Awkward conversations at Pizza Express

“I have to be honest… being with you all day made me feel a bit shit.”

It’s not an easy thing to say, especially to one of your best friends.

I debated long and hard about whether say it, but decided that I needed to own it, because it was true. When I had got home the previous day, I felt bloody awful about myself.

Let me explain…

It was the first day of a magic convention and I’d spent the day with my good friend Steve, which was fabulous…

…until it was shit.

Before you think me the world’s worst mate, it’s not Steve that made me feel shit. It’s what he’s done with his life.

Hang on, that sounds even worse.

Let me try that again…

About two years ago, Steve created a magic review show on YouTube. Magic dealers peddle a lot of magic tat (and that’s putting it nicely), so on the show, Steve reviews magic tricks, tests them in the “real world” (whatever the hell that is) and gives his honest opinions on them, so other magicians know what they’re buying.

He stops magicians from getting burned.

As a result, he’s built a bit of a following in the magic community.

Spending an entire day with Steve at a magic convention was like shadowing Ariana Grande at the Smash Hits Poll Winners Party (oh my god – how old am I?).

He was besieged by people, thanking him for his reviews, with magic dealers thrusting free tricks into his arms in the hope of a favourable review and endless women thrusting their undergarments into his pockets.

(OK, so I might be exaggerating, just a little…)

The first time this happened, I was absolutely delighted for him. 

The second time? I was happy for him.

Third time? I was happy…ish.

Fourth? Jealousy rising…

By the fifth time, I was Googling “what is the best way to dispose of a corpse with 47 stab wounds?”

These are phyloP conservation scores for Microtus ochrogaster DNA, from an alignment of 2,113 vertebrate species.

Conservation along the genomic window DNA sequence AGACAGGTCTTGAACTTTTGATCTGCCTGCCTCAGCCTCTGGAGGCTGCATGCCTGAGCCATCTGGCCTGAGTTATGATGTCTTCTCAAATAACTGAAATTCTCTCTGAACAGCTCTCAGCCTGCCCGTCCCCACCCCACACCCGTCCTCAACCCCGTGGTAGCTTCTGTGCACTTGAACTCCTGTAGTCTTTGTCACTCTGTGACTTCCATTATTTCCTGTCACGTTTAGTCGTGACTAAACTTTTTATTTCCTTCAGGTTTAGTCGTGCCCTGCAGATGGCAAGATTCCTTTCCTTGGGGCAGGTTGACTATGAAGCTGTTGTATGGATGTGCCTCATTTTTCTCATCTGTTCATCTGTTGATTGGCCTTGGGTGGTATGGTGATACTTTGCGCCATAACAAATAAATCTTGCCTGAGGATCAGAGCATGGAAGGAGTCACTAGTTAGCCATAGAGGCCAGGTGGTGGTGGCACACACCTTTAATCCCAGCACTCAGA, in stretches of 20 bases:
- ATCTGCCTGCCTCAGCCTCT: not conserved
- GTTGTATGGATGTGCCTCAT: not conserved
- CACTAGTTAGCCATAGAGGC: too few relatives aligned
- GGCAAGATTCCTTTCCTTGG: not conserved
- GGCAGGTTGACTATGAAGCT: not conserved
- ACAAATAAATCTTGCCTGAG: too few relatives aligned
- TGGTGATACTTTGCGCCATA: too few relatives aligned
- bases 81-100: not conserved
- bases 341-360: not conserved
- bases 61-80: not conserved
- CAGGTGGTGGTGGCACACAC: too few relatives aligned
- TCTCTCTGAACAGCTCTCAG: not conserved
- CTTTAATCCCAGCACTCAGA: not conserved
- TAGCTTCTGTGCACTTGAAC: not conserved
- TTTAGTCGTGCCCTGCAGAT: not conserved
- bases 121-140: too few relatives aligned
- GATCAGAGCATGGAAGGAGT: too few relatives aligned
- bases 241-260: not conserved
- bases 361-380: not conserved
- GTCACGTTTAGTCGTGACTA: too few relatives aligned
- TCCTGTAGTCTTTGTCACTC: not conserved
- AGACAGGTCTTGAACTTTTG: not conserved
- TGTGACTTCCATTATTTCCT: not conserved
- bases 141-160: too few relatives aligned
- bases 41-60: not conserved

(I’m going to be needing someone to delete my browsing history when I die!)

I felt inadequate and inferior.

“I’m the same age as him. I should have people giving ME free magic tricks and thanking ME!”

I was being a whiny little [insert your preferred derogatory term here].

So I decided to tell him over a pedana pizza at Pizza Express (where all the difficult conversations are had).

“I have to be honest… it was great to see you yesterday, but, being with you all day made me feel a bit shit. Everyone that thanked you or gave you some free stuff made me a little bit angrier. I kept thinking ‘why haven’t I created something that makes people give me free stuff?'”

For most people, awkwardness would follow, but he let out a massive laugh.

Even though he knew I was being serious, he could tell from my tone what was REALLY going on – I was taking the mickey out of myself.

Which brings me to the point of this email, and one of the main benefits of using humour:

Humour makes conversations easier – even the difficult ones.

Once you realise that you can be lighthearted and fun – about even the most serious of topics – they become easier to deal with.

When things are easier to deal with, they’re less stressful.

For most people, telling their best mate that being with them made you feel terrible would be a Jeremy Kyle moment, but when you realise you can be light-hearted without sacrificing any of authenticity (darn, I hate that word), it takes a lot of stress out of your life.

You can have the difficult conversation…

…without any of the difficulty.

Think of all the stressful situations that can crop up in your business. The ones that you’re struggling to face:

  • The client who’s late paying
  • The prospect who you can’t quite pin down for a meeting
  • The supplier you forgot to get back to…8 years ago.

How can you use humour to make an awkward conversation easier?

“Hey! I don’t know if you’ve been getting my invoices or whether you’ve been distracted by endless proposals from Russian wives or Nigerian millionaires, so I thought I’d send you another…”

“Hi. I know we’ve tried a few times to get together and it’s not happened. I would love to meet you, so I’ve enclosed a voucher for some drinks and nibbles at that trendy new eaterie for this week. I’ll be there all day Monday… what do you say?”

“Dave! I’m so sorry. I got kidnapped by aliens last week and transported to the planet Veruci 7, where I had to pass a series of rigorous tests to save humanity. OK, so not all that is true, but it’s a lot better than ‘sorry, I completely forgot to reply to your email’, isn’t it? Forgive me…?”

Sure, humour won’t save your bacon in every situation, but it’s an easy way to make difficult conversations a bit less stressful – for you AND for them.

If you’re struggling with a difficult conversation, or have an unopened email in your inbox that makes you wince, try and think of a way you can use humour to make it a bit easier and see how it works.

Have a great Thursday!


P.S. Don’t forget, as a subscriber, you can use the discount code “FIERCEANDLOYAL” to get 25% off “Smack My Pitch Up!” – the simple guide to creating a clear and compelling networking pitch (released on the 8th March). More details can be found here.